Alfred Lodge

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Alfred Lodge
Born 1854
Penkhull, Staffordshire
Died 1 December 1937
Oxford
Alma mater Magdalen College, Oxford
Known for president of The Mathematical Association
Scientific career
Fields Mathematics
Institutions St John’s College, Oxford,
Royal Indian Engineering College

Professor Alfred Lodge MA (1854 – 1 December 1937), was an English mathematician, author, and the first president of The Mathematical Association.

Alfred Lodge was born in 1854 at Penkhull, Staffordshire, one of nine children to Oliver Lodge (1826–1884) and Grace, née Heath (1826–1879). His siblings included physicist Sir Oliver Lodge, and historians Sir Richard Lodge and Eleanor Constance Lodge. He attended Horncastle Grammar School, afterwards studying at Magdalen College, Oxford. In 1876 he became a fellow of St John’s College, Oxford, and in 1884 joined the Royal Indian Engineering College at Egham, there becoming a professor of pure mathematics, succeeding Joseph Wolstenholme in 1889. From 1904 until after the First World War he was a master at Charterhouse School.[1][2] In 1897 Lodge became the first president of The Mathematical Association after its name change from The Association for the Improvement of Geometrical Teaching.[3]

Lodge was at times associated with his brother Oliver Lodge’s preoccupation with psychic phenomena, although stating that his interest only lay where this seemed to apply to mathematics.[2]

Alfred Lodge died at Oxford on 1 December 1937. He was father of two sons, Charles and Christopher.[1][2]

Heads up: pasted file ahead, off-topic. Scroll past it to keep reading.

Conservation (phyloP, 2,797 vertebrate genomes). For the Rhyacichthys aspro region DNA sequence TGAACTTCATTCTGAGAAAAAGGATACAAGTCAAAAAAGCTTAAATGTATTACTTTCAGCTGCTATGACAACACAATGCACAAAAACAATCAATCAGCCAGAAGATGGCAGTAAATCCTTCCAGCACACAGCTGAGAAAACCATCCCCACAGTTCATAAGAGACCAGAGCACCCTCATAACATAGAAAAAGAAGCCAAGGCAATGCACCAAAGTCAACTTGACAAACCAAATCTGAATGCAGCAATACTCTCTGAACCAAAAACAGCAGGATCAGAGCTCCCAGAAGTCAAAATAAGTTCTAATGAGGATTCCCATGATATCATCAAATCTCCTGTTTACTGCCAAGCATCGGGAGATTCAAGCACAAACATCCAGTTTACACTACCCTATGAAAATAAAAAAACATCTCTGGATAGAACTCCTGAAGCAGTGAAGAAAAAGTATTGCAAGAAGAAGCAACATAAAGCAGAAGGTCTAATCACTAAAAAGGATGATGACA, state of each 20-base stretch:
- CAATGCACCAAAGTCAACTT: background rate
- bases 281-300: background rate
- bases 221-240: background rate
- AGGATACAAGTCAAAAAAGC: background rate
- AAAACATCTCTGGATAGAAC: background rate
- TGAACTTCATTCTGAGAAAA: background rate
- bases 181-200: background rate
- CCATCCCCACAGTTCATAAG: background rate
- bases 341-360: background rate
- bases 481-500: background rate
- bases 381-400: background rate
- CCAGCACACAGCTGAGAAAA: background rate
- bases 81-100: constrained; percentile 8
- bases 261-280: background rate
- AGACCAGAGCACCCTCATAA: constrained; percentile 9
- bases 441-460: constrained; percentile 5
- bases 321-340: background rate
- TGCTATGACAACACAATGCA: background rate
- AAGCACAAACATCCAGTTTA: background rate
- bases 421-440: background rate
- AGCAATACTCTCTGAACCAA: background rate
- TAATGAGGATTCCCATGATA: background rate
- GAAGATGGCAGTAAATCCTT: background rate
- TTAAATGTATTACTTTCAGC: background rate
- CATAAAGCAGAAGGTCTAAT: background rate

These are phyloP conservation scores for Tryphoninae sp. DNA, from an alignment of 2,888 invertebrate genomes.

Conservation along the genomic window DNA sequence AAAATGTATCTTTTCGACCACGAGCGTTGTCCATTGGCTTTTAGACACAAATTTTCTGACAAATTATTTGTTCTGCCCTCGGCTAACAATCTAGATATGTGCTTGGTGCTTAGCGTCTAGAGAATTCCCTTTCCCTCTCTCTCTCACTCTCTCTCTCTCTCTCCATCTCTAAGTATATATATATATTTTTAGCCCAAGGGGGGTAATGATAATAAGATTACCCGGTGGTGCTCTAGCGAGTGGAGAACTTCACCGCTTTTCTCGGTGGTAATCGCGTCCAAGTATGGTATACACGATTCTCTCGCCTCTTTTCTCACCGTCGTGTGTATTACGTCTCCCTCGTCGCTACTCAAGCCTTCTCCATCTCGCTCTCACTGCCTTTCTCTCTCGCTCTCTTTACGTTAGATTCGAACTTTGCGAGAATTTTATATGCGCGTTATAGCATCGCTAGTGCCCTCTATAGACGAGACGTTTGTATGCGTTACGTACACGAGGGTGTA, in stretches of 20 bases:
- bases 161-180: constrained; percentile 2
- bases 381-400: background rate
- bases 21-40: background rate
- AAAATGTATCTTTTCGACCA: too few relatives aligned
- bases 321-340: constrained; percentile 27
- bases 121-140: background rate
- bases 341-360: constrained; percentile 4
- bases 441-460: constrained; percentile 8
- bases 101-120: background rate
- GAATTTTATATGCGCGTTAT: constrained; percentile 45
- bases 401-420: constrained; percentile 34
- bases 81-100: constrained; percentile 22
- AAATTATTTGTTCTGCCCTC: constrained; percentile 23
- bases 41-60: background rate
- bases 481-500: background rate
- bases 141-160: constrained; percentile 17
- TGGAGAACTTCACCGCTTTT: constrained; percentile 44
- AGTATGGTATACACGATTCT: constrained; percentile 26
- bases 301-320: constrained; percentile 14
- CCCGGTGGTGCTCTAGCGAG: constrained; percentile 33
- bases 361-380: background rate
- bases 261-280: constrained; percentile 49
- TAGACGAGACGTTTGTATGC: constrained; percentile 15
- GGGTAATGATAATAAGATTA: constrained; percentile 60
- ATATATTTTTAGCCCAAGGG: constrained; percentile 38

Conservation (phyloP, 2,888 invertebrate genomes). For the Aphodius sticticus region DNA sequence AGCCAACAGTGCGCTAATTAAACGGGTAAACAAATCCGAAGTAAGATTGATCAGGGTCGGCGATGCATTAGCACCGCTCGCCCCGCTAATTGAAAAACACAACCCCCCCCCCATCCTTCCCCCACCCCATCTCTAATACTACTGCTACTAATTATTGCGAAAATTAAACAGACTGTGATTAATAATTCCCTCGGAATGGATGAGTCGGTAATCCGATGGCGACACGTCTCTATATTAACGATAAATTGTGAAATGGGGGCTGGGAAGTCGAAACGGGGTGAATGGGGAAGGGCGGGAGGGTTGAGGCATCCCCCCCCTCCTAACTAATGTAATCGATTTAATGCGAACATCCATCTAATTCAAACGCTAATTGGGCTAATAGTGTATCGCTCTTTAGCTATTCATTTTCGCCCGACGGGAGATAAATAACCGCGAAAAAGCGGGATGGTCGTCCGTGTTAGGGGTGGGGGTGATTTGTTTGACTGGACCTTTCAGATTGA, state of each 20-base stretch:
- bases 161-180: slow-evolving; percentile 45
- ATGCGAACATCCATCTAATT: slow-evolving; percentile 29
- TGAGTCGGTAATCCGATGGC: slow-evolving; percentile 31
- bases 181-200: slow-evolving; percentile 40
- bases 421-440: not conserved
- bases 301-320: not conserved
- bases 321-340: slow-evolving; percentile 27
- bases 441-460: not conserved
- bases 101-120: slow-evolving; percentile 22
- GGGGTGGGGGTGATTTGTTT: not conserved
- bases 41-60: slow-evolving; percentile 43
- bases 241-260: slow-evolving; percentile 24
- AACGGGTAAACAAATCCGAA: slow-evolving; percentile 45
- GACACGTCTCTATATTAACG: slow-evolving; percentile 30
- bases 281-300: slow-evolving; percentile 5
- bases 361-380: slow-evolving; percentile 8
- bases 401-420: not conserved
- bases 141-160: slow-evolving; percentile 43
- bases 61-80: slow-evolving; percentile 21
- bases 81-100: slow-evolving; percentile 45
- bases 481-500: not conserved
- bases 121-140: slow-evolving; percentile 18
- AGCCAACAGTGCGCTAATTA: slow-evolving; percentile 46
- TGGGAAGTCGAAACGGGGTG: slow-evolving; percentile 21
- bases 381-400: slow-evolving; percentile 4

Selected publications[edit]

  • 1895 – Mensuration for senior students. ISBN 1130347621
  • 1899 – Matter, Ether and Motion: The Factors and Relations of Physical Science, edited English edition by Professor Alfred Lodge.[4]
  • 1904 – Elementary mechanics including hydrostatics and pneumatics, with Oliver Lodge and Charles S. Lodge. ISBN 1176576577
  • 1905 – Differential Calculus for Beginners. ISBN 1147272581
  • 1905 – Integral calculus for beginners. ISBN 1231963778
  • 1906 – "Semi-convergent Series for JnX" in Report of the British Association for the Advancement of Science, 76th. Annual Meeting, York
  • 1910 – "Reports on the State of Science" committee report on The Further tabulation of Bessel Functions, for the British Association for the Advancement of Science, 80th Annual Meeting, Sheffield[5]
  • 1923 – Differential Calculus for Beginners – Primary Source Edition. ISBN 1293005665
  • 1927 – "The Graphic Solution of Quadratic Equations", The Mathematical Gazette[6]
  • 1933 – paper on the "Larmor-Lorentz transformations", published in the Philosophical Magazine; co-written Oliver Lodge[7]

References[edit]

  1. ^ a b "Prof. Alfred Lodge", Obituary, Nature. Nature Publishing Group. Retrieved 13 April 2014
  2. ^ a b c "Professor Lodge Arrives in Sidney", Sydney Morning Herald, 17 Oct 1930, p. 10. Retrieved 13 April 2014
  3. ^ "Presidents of the Association", The Mathematical Association. Retrieved 13 April 2014
  4. ^ Dolbear, Amos Emerson; Matter, Ether and Motion: The Factors and Relations of Physical Science, reprint CreateSpace Independent Publishing Platform (2013), ISBN 1484047605. Report in The Guardian, 4 October 1899, p. 16. Retrieved 13 April 2014
  5. ^ The Further tabulation of Bessel Functions, in the State of Science report p. 37, John Murray, London, 1911, for the British Association for the Advancement of Science, 80th Annual Meeting, Sheffield, 1910. Retrieved 13 April 2014
  6. ^ “The Graphic Solution of Quadratic Equations”, The Mathematical Gazette Vol. 13, No. 187, (1927), pp. 313–318. The Mathematical Association, George Bell & Sons. Jstor registration required. Retrieved 13 April 2014
  7. ^ Rowlands, Peter Lodge; Oliver Lodge and the Liverpool Physical Society, Liverpool University Press (1990), p. 282. ISBN 0853230277